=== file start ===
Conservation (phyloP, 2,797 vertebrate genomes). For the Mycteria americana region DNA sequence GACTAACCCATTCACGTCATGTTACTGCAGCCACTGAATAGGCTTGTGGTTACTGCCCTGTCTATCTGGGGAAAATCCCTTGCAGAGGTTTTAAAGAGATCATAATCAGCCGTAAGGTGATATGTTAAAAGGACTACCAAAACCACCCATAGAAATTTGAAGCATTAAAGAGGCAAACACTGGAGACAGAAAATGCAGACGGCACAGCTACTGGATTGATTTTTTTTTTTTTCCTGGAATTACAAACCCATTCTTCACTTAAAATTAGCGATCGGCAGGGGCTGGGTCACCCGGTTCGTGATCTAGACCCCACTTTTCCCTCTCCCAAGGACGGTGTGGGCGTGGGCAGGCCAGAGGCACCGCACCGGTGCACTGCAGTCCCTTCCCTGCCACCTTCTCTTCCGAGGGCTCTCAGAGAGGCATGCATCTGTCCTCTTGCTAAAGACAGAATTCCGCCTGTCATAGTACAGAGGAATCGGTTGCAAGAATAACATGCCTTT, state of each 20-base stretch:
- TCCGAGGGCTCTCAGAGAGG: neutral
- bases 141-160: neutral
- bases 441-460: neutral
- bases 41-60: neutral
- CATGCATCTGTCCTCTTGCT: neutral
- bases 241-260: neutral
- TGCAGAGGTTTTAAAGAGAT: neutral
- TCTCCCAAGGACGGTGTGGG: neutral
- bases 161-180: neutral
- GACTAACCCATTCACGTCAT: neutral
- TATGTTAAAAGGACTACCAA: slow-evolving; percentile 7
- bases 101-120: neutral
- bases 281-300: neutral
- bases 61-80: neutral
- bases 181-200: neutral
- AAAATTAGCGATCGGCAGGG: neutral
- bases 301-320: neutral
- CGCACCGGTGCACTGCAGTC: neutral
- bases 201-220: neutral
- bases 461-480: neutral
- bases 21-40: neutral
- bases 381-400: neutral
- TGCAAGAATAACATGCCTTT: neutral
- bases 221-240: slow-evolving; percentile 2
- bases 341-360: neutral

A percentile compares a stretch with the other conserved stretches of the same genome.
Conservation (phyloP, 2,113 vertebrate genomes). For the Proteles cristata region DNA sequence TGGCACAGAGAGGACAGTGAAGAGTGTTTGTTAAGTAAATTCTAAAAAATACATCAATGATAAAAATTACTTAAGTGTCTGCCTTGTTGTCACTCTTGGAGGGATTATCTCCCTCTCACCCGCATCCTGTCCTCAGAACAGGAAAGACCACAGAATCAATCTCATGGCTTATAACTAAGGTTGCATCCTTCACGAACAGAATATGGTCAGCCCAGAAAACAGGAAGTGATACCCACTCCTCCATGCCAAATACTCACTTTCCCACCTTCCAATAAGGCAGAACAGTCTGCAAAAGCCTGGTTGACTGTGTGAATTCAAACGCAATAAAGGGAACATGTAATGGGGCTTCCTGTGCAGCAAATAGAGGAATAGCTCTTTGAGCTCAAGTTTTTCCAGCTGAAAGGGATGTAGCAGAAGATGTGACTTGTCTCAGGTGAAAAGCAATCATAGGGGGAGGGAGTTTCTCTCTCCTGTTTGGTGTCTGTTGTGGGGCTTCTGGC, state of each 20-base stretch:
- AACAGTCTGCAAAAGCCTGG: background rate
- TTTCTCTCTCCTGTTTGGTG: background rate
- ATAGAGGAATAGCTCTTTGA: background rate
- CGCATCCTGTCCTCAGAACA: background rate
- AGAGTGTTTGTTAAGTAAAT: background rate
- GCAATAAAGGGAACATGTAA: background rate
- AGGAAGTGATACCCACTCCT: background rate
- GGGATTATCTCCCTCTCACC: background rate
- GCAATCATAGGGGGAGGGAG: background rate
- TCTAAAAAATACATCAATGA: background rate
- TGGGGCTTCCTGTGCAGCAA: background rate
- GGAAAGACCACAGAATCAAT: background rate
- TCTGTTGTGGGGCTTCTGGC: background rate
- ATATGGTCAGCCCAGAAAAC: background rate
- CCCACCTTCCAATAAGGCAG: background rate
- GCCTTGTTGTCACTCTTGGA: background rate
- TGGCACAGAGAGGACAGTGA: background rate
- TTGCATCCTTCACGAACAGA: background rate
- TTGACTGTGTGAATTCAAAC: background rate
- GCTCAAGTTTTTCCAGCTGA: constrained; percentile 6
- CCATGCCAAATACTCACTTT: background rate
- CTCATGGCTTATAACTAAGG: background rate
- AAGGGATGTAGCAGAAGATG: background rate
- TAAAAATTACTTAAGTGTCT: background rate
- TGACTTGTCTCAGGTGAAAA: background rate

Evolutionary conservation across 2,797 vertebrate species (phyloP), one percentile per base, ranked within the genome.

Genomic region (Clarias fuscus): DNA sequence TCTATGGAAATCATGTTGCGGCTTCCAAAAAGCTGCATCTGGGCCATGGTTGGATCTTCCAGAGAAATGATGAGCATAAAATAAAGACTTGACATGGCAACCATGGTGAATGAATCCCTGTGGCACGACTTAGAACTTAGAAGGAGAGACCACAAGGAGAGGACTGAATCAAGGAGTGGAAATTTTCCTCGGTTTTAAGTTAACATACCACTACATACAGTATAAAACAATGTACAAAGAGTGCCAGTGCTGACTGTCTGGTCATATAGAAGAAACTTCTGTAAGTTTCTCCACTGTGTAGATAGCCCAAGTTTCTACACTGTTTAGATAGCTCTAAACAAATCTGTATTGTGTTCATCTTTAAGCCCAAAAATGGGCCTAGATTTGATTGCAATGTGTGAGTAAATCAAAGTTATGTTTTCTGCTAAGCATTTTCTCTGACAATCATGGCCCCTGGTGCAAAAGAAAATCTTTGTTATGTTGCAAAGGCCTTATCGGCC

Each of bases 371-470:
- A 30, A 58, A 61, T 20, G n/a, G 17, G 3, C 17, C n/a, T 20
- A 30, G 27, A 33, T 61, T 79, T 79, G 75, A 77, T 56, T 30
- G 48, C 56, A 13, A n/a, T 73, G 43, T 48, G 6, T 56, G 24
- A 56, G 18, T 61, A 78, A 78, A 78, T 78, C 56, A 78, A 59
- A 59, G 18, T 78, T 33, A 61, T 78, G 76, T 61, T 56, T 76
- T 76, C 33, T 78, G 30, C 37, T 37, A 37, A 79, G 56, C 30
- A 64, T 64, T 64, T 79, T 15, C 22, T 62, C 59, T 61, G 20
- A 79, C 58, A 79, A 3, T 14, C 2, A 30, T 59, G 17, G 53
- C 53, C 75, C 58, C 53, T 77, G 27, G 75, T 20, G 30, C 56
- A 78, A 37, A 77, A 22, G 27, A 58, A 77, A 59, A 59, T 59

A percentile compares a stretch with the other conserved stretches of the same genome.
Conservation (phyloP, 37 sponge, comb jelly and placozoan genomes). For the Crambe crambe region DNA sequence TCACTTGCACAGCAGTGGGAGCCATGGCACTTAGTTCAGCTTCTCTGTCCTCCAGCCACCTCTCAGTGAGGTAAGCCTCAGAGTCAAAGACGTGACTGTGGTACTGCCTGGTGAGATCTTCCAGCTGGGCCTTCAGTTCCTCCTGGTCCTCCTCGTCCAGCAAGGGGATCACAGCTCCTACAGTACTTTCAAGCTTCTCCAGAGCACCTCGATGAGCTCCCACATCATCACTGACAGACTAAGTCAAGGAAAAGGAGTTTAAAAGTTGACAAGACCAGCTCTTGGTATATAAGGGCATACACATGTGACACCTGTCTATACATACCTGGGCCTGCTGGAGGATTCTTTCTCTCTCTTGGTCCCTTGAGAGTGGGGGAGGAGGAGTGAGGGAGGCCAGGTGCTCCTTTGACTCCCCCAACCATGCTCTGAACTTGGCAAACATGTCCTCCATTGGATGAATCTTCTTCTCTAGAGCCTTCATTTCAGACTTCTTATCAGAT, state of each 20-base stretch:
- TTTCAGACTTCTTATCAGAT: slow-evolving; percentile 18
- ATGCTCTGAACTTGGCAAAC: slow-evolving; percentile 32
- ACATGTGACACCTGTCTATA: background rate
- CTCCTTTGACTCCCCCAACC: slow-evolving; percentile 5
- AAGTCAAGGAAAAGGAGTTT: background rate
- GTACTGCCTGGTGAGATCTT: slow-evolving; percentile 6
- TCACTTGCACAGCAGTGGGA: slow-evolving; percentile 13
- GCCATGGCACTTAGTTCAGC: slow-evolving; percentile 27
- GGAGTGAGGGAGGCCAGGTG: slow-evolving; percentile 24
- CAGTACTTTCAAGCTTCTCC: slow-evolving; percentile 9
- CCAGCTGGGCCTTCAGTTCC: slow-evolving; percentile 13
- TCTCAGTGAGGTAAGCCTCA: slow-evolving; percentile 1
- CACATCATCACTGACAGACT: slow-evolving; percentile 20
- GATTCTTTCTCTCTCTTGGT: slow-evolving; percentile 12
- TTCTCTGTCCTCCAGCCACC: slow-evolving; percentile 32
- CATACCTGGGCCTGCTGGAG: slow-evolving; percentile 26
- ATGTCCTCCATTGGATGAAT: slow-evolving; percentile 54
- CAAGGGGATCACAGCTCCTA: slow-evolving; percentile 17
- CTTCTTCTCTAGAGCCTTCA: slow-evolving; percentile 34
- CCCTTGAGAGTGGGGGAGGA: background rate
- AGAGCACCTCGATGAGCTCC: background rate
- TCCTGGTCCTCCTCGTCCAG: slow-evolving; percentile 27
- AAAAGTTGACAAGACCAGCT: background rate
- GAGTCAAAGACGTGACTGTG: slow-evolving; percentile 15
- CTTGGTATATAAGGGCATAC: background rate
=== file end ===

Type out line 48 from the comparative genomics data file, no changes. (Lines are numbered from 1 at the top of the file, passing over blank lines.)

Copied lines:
- GCTCAAGTTTTTCCAGCTGA: constrained; percentile 6